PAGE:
Deconstructing Lottery Tickets: Zeros, Signs, and the Supermask Deconstructing Lottery Tickets: Zeros, Signs, and the Supermask
Paper summary The Lottery Ticket Hypothesis is the idea that you can train a deep network, set all but a small percentage of its high-magnitude weights to zero, and retrain the network using the connection topology of the remaining weights, but only if you re-initialize the unpruned weights to the the values they had at the beginning of the first training. This suggests that part of the value of training such big networks is not that we need that many parameters to use their expressive capacity, but that we need many “draws” from the weight and topology distribution to find initial weight patterns that are well-disposed for learning. This paper out of Uber is a refreshingly exploratory experimental work that tries to understand the contours and contingencies of this effect. Their findings included: - The pruning criteria used in the original paper, where weights are kept according to which have highest final magnitude, works well. However, an alternate criteria, where you keep the weights that have increased the most in magnitude, works just as well and sometimes better. This makes a decent amount of sense, since it seems like we’re using magnitude as a signal of “did this weight come to play a meaningful role during training,” and so weights whose influence increased during training fall in that category, regardless of their starting point - The authors’ next question was: other than just re-initialize weights to their initial values, are there other things we can do that can capture all or part of the performance effect? The answer seems to be yes; they found that the most important thing seems to be keeping the sign of the weights aligned with what it was at its starting point. As long as you do that, redrawing initial weights (but giving them the right sign), or re-setting weights to a correctly signed constant value, both work nearly as well as the actual starting values - Turning instead to the weights on the pruning chopping block, the authors find that, instead of just zero-ing out all pruned weights, they can get even better performance if they zero the weights that moved towards zero during training, and re-initialize (but freeze) the weights that moved away from zero during training. The logic of the paper is “if the weight was trying to move to zero, bring it to zero, otherwise reinitialize it”. This performance remains high at even lower levels of training than does the initial zero-masking result - Finally, the authors found that just by performing the masking (i.e. keeping only weights with large final values), bringing those back to their values, and zeroing out the rest, *and not training at all*, they were able to get 40% test accuracy on MNIST, much better than chance. If they masked according to “large weights that kept the same sign during training,” they could get a pretty incredible 80% test accuracy on MNIST. Way below even simple trained models, but, again, this model wasn’t *trained*, and the only information about the data came in the form of a binary weight mask This paper doesn’t really try to come up with explanations that wrap all of these results up neatly with a bow, and I really respect that. I think it’s good for ML research culture for people to feel an affordance to just run a lot of targeted experiments aimed at explanation, and publish the results even if they don’t quite make sense yet. I feel like on this problem (and to some extent in machine learning generally), we’re the blind men each grabbing at one part of an elephant, trying to describe the whole. Hopefully, papers like this can bring us closer to understanding strange quirks of optimization like this one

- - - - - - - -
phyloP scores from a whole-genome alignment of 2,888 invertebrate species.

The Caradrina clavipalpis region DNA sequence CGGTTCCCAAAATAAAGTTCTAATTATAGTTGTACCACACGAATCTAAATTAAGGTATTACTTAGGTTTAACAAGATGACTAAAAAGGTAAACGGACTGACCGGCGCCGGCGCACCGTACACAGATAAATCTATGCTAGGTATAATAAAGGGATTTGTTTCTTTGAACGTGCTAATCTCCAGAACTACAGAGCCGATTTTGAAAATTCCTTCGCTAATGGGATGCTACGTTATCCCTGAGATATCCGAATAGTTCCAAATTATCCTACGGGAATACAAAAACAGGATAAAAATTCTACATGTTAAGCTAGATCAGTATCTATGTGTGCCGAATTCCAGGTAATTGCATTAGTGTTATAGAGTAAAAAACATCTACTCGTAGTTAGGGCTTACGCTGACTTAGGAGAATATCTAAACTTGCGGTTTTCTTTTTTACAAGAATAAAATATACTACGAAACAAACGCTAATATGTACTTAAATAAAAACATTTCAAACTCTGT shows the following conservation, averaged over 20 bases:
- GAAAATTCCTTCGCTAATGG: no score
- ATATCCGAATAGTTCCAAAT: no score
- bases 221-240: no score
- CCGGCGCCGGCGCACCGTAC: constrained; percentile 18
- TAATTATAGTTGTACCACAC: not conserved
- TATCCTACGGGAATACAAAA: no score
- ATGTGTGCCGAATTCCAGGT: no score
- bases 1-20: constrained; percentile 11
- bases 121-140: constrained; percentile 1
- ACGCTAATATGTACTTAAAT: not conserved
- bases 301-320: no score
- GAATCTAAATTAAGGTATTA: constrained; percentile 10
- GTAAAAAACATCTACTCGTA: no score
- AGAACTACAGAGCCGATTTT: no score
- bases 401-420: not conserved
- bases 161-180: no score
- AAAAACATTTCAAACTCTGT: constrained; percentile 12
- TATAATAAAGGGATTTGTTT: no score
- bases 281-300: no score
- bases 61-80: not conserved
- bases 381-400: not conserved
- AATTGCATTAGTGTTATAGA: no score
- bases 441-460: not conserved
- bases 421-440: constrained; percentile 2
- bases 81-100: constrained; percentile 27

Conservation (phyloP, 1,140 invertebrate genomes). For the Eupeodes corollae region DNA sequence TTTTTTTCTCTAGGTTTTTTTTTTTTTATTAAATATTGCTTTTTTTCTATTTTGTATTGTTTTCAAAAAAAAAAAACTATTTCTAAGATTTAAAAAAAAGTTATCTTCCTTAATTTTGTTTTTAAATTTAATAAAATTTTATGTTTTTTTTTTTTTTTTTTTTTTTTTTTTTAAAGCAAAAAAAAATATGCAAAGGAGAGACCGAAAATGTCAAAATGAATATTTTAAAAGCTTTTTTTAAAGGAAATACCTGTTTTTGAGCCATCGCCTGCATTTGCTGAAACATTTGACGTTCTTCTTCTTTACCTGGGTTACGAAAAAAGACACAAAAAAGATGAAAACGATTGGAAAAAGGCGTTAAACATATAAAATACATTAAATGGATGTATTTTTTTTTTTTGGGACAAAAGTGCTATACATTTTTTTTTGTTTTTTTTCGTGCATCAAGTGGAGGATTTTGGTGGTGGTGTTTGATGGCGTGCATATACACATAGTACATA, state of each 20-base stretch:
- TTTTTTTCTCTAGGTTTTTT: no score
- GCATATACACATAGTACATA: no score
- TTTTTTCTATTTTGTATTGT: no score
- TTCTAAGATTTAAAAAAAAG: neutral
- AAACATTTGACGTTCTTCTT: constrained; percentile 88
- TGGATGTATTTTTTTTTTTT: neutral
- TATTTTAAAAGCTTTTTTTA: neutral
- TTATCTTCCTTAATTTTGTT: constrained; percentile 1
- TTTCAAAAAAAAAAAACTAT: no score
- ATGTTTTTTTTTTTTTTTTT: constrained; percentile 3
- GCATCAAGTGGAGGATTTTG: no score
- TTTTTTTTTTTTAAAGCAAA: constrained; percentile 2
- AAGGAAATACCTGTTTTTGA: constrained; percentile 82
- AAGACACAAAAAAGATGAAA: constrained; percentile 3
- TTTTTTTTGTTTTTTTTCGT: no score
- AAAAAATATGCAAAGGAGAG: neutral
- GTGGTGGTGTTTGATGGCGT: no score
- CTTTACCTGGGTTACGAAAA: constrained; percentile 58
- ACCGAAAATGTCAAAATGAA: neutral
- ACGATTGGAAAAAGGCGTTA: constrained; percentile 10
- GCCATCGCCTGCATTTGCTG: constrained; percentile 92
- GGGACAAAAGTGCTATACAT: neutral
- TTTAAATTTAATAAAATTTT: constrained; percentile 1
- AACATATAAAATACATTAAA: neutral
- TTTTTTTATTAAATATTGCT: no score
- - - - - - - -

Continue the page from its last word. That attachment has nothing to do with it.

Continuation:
Deconstructing Lottery Tickets: Zeros, Signs, and the Supermask
Zhou, Hattie and Lan, Janice and Liu, Rosanne and Yosinski, Jason
- 2019 via Local Bibsonomy
Keywords: pruning, nas

Summary by CodyWild 1 year ago
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